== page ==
By law, lorry drivers have to take rest breaks after a certain number of driving hours which means they need to find somewhere to park that can accommodate the size and weight of their vehicle. Not all delivery routes are via motorways and available facilities on any road routes are few and far between.  Laybys are a popular choice by default for rest breaks on non-motorway routes, but how many laybys have toilets?  Virtually none.  Which leaves drivers with a dilemma: should they use the layby as a loo or ‘hold on’?  There isn’t really a choice, is there?

So yes, many do use laybys as a loo although some resort to the ‘bucket and chuck it’ method. But how ever discreet they are, drivers run the risk of being fined if they are caught in the act.  Awful, isn’t it?  Certain councils actually punish drivers for using the roadside as a loo even though the council has not provided any facilities. Is this a sign of a caring council which so many claim to be?  Presumably by instigating fines they hope to encourage drivers to move elsewhere to avoid the costs of cleaning up; never mind the effect on the drivers’ health.  Nimbyism at its best.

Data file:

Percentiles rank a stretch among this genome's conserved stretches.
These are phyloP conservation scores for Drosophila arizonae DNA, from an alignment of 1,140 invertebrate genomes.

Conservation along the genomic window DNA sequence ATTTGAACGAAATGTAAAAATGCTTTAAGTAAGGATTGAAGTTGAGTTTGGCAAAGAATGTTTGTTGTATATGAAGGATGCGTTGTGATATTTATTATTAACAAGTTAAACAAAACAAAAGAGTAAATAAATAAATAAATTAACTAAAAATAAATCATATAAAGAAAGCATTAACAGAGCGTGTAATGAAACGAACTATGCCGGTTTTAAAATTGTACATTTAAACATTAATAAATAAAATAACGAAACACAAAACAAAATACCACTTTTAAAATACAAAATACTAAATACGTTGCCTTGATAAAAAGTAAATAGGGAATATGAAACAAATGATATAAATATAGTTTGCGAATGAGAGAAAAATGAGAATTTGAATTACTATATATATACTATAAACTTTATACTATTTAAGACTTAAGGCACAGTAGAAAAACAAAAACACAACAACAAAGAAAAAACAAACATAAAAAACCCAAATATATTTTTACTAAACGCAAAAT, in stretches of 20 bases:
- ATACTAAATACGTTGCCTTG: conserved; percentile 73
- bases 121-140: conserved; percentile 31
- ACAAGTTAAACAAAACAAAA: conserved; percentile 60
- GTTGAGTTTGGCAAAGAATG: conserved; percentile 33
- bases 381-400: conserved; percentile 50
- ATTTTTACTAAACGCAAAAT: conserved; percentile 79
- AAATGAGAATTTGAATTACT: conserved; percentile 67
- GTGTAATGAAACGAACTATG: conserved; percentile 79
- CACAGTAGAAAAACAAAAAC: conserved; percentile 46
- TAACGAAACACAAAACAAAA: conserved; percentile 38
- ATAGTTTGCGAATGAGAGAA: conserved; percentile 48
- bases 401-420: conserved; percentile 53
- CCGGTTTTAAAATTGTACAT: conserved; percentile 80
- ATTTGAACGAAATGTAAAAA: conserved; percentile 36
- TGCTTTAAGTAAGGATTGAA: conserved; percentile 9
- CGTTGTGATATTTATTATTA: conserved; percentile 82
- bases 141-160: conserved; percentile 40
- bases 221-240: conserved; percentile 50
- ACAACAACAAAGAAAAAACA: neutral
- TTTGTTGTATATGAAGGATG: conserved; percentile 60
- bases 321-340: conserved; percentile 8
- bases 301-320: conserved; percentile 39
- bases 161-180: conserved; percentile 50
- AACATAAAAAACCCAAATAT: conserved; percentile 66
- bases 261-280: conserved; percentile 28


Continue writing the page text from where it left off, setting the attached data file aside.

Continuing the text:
But why don’t drivers use the loos at the companies they visit?  Apart from the long distances between ‘pick ups and drops’ it would seem an obvious solution.  However, in spite of the guidance from the Health and Safety Executive which clearly states that drivers should be provided with toilet access, some companies REFUSE drivers the use of their loos.  The main reason given is misuse of the facilities.  Having your toilets wrecked must be awful and incredibly frustrating if the actions are consistently repeated, but it’s only a minority of drivers who stoop so low, yet it results in the majority, who do know how to use a toilet properly, being penalised.  Is this right?

GK A Company Toilets 290315 Aled